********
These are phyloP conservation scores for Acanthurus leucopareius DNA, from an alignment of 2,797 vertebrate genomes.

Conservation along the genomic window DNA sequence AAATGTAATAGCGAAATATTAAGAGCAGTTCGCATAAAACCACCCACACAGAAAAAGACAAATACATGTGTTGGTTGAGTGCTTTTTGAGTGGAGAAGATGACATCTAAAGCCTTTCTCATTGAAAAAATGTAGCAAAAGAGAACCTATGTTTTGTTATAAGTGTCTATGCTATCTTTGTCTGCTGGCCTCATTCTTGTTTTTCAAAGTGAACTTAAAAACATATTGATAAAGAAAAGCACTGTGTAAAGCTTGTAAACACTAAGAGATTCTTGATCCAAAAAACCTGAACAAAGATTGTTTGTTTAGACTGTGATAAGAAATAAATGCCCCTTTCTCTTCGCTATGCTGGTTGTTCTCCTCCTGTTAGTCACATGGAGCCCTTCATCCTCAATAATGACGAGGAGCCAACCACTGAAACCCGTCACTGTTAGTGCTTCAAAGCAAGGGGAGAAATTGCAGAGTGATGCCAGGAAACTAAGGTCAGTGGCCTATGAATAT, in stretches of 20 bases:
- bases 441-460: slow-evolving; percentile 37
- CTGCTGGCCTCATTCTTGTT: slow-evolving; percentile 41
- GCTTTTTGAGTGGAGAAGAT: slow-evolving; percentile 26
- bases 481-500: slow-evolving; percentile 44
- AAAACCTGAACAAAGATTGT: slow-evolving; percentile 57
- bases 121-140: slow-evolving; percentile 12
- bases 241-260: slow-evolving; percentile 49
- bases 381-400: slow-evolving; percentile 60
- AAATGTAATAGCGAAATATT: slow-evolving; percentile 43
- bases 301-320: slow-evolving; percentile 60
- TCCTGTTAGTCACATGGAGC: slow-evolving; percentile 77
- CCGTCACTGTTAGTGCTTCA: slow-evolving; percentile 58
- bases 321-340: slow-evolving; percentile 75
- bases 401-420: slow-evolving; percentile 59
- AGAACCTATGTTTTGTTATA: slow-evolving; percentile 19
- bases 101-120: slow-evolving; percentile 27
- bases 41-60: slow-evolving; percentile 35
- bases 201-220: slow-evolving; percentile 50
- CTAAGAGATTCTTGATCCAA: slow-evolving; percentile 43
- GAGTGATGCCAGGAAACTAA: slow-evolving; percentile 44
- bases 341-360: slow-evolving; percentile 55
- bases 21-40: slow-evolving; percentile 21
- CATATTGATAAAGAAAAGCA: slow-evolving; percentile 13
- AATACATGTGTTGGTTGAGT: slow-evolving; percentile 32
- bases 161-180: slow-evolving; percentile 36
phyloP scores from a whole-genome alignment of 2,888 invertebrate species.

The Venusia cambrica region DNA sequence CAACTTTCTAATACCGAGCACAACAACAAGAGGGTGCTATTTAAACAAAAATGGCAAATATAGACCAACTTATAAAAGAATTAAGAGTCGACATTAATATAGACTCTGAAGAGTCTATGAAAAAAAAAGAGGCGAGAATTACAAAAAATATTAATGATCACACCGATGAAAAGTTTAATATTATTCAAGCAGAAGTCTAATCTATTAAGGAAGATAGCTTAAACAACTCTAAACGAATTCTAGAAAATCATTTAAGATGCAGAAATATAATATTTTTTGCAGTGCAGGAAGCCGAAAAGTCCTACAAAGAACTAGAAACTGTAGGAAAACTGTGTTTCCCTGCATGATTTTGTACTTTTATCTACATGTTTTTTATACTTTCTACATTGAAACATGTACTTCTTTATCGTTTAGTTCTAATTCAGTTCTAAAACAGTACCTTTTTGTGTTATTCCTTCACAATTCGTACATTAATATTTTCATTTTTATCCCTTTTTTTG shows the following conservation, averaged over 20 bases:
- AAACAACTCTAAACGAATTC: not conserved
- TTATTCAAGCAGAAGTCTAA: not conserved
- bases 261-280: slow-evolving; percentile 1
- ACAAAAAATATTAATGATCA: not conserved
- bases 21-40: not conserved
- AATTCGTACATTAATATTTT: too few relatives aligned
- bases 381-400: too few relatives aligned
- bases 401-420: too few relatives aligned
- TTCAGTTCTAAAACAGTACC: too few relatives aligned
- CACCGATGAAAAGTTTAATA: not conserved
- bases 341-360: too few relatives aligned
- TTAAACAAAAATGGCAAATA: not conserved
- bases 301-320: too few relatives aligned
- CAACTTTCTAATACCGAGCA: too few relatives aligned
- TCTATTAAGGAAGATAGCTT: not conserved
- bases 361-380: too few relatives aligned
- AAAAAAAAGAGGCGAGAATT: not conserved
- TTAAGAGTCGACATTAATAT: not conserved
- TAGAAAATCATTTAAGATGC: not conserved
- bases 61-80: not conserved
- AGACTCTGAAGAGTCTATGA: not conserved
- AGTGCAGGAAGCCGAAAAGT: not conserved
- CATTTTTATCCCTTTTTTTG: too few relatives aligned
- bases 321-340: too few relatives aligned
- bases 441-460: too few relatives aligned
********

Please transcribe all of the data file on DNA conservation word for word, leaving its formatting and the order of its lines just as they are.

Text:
These are phyloP conservation scores for Acanthurus leucopareius DNA, from an alignment of 2,797 vertebrate genomes.

Conservation along the genomic window DNA sequence AAATGTAATAGCGAAATATTAAGAGCAGTTCGCATAAAACCACCCACACAGAAAAAGACAAATACATGTGTTGGTTGAGTGCTTTTTGAGTGGAGAAGATGACATCTAAAGCCTTTCTCATTGAAAAAATGTAGCAAAAGAGAACCTATGTTTTGTTATAAGTGTCTATGCTATCTTTGTCTGCTGGCCTCATTCTTGTTTTTCAAAGTGAACTTAAAAACATATTGATAAAGAAAAGCACTGTGTAAAGCTTGTAAACACTAAGAGATTCTTGATCCAAAAAACCTGAACAAAGATTGTTTGTTTAGACTGTGATAAGAAATAAATGCCCCTTTCTCTTCGCTATGCTGGTTGTTCTCCTCCTGTTAGTCACATGGAGCCCTTCATCCTCAATAATGACGAGGAGCCAACCACTGAAACCCGTCACTGTTAGTGCTTCAAAGCAAGGGGAGAAATTGCAGAGTGATGCCAGGAAACTAAGGTCAGTGGCCTATGAATAT, in stretches of 20 bases:
- bases 441-460: slow-evolving; percentile 37
- CTGCTGGCCTCATTCTTGTT: slow-evolving; percentile 41
- GCTTTTTGAGTGGAGAAGAT: slow-evolving; percentile 26
- bases 481-500: slow-evolving; percentile 44
- AAAACCTGAACAAAGATTGT: slow-evolving; percentile 57
- bases 121-140: slow-evolving; percentile 12
- bases 241-260: slow-evolving; percentile 49
- bases 381-400: slow-evolving; percentile 60
- AAATGTAATAGCGAAATATT: slow-evolving; percentile 43
- bases 301-320: slow-evolving; percentile 60
- TCCTGTTAGTCACATGGAGC: slow-evolving; percentile 77
- CCGTCACTGTTAGTGCTTCA: slow-evolving; percentile 58
- bases 321-340: slow-evolving; percentile 75
- bases 401-420: slow-evolving; percentile 59
- AGAACCTATGTTTTGTTATA: slow-evolving; percentile 19
- bases 101-120: slow-evolving; percentile 27
- bases 41-60: slow-evolving; percentile 35
- bases 201-220: slow-evolving; percentile 50
- CTAAGAGATTCTTGATCCAA: slow-evolving; percentile 43
- GAGTGATGCCAGGAAACTAA: slow-evolving; percentile 44
- bases 341-360: slow-evolving; percentile 55
- bases 21-40: slow-evolving; percentile 21
- CATATTGATAAAGAAAAGCA: slow-evolving; percentile 13
- AATACATGTGTTGGTTGAGT: slow-evolving; percentile 32
- bases 161-180: slow-evolving; percentile 36
phyloP scores from a whole-genome alignment of 2,888 invertebrate species.

The Venusia cambrica region DNA sequence CAACTTTCTAATACCGAGCACAACAACAAGAGGGTGCTATTTAAACAAAAATGGCAAATATAGACCAACTTATAAAAGAATTAAGAGTCGACATTAATATAGACTCTGAAGAGTCTATGAAAAAAAAAGAGGCGAGAATTACAAAAAATATTAATGATCACACCGATGAAAAGTTTAATATTATTCAAGCAGAAGTCTAATCTATTAAGGAAGATAGCTTAAACAACTCTAAACGAATTCTAGAAAATCATTTAAGATGCAGAAATATAATATTTTTTGCAGTGCAGGAAGCCGAAAAGTCCTACAAAGAACTAGAAACTGTAGGAAAACTGTGTTTCCCTGCATGATTTTGTACTTTTATCTACATGTTTTTTATACTTTCTACATTGAAACATGTACTTCTTTATCGTTTAGTTCTAATTCAGTTCTAAAACAGTACCTTTTTGTGTTATTCCTTCACAATTCGTACATTAATATTTTCATTTTTATCCCTTTTTTTG shows the following conservation, averaged over 20 bases:
- AAACAACTCTAAACGAATTC: not conserved
- TTATTCAAGCAGAAGTCTAA: not conserved
- bases 261-280: slow-evolving; percentile 1
- ACAAAAAATATTAATGATCA: not conserved
- bases 21-40: not conserved
- AATTCGTACATTAATATTTT: too few relatives aligned
- bases 381-400: too few relatives aligned
- bases 401-420: too few relatives aligned
- TTCAGTTCTAAAACAGTACC: too few relatives aligned
- CACCGATGAAAAGTTTAATA: not conserved
- bases 341-360: too few relatives aligned
- TTAAACAAAAATGGCAAATA: not conserved
- bases 301-320: too few relatives aligned
- CAACTTTCTAATACCGAGCA: too few relatives aligned
- TCTATTAAGGAAGATAGCTT: not conserved
- bases 361-380: too few relatives aligned
- AAAAAAAAGAGGCGAGAATT: not conserved
- TTAAGAGTCGACATTAATAT: not conserved
- TAGAAAATCATTTAAGATGC: not conserved
- bases 61-80: not conserved
- AGACTCTGAAGAGTCTATGA: not conserved
- AGTGCAGGAAGCCGAAAAGT: not conserved
- CATTTTTATCCCTTTTTTTG: too few relatives aligned
- bases 321-340: too few relatives aligned
- bases 441-460: too few relatives aligned